Bob Comet, though: He’s not the kind of guy likely to have such encounters. He doesn’t go to bars, and his social life consists largely of glimpsing other people’s lives through their front windows and hoping for some exciting event like a house fire. Bob, deWitt writes, “had long given up on the notion of knowing anyone, or of being known. He communicated with the world partly by walking through it, but mainly by reading about it.” If The Librarianist were the sort of novel I described earlier, Bob’s reticence would be regarded fondly, as a sign of sensitivity requiring only that he find—perhaps through the intermediary of a precocious child or a mischievous animal—similarly tender, bookish souls with whom to commune.
But The Librarianist is not actually a book about books and the fine qualities of the people who love them. Books seldom feature in the novel, and when they do, they’re typically inadequate to Bob’s needs. When Bob encounters a stray, catatonic resident of a nearby senior center in the 7-Eleven and shepherds her back, he offers to volunteer there. His big idea is to read to the residents, beginning with Poe and moving on to a selection of Russian authors. (“Everybody likes to be told a story,” he explains to the center’s frazzled manager. “Okay, but do they?” she replies.) He prefaces his Russian readings with a talk about how “We read as a way to come to grips with the randomness of our being alive. To read a book by an observant, sympathetic mind is to see the human landscape in all its odd detail, and the reader says to him or herself, Yes, that’s how it is, only I didn’t know it to describe it. There’s a fraternity achieved, then: we are not alone.” This overly familiar sentiment makes no impression on his inattentive audience. To Bob’s dismay, they mostly wander out of his reading before he finishes.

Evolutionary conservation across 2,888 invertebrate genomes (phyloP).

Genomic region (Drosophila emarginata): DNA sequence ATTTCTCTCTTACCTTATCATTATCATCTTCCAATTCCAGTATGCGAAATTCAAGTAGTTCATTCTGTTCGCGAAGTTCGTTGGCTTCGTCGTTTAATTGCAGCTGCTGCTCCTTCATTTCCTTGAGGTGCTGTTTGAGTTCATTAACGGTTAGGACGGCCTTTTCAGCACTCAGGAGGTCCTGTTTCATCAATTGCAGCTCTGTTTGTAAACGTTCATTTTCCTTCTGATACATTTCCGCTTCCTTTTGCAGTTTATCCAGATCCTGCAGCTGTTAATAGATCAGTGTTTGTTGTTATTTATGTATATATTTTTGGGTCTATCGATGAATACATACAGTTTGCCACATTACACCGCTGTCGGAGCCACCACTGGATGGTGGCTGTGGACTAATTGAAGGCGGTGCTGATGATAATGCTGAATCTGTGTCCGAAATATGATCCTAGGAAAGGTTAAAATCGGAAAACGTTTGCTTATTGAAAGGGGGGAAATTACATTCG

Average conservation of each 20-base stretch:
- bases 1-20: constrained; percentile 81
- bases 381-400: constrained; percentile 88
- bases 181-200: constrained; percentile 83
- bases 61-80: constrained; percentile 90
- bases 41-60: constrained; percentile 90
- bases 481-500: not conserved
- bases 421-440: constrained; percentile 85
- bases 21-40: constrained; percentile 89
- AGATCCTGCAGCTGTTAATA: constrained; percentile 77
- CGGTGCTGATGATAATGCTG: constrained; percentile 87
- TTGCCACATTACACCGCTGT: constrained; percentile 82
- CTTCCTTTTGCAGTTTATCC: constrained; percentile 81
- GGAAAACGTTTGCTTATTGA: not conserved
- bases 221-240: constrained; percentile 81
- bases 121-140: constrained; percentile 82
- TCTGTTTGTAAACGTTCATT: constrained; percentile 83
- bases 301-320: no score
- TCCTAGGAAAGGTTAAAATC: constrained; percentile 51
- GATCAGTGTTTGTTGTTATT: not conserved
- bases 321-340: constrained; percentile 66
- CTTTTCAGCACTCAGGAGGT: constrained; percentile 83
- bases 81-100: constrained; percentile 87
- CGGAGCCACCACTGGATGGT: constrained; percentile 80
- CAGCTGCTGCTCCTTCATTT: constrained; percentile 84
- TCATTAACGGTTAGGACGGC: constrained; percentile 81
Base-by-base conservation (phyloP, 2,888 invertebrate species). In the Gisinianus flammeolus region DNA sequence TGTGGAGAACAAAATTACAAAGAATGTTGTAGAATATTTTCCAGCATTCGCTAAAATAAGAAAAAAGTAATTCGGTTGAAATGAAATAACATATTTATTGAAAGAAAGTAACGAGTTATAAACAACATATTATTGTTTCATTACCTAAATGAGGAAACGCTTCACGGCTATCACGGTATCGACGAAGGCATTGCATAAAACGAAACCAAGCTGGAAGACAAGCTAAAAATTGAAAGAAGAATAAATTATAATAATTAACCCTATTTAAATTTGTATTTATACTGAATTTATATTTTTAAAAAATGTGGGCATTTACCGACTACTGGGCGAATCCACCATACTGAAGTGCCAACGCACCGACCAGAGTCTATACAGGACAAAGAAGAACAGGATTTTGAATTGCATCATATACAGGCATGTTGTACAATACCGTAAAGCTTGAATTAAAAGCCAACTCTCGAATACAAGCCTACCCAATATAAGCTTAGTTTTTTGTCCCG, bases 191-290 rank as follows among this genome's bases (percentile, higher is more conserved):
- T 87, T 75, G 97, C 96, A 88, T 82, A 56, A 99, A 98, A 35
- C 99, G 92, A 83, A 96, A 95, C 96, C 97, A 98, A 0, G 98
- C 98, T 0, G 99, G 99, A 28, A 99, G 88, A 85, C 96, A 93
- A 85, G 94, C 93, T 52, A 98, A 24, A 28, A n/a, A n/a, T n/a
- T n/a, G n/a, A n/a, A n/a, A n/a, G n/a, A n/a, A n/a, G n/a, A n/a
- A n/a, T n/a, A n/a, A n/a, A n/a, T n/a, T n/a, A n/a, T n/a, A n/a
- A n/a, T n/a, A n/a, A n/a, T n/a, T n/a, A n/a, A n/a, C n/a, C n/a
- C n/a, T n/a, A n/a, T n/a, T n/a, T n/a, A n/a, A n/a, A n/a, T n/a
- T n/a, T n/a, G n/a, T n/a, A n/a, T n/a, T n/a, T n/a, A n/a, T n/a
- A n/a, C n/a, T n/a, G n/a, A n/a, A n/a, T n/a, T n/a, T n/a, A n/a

The manager suggests that Bob simply show up every day, that his simple but constant presence might be more comforting to people “in a state of letting go” than high-flown declarations of the power of literature. He gets to know an ugly man who used to be very handsome and a woman convinced that her space heater is an “oracle” foretelling her eternal damnation. These friendships, and a startling revelation about the catatonic woman Bob rescued from the convenience store, prompt a series of flashbacks to the death of his unmarried mother in the 1950s, to his brief courtship and marriage a few years later, and finally, to his four-day adventure as a runaway at the Hotel Elba in 1945.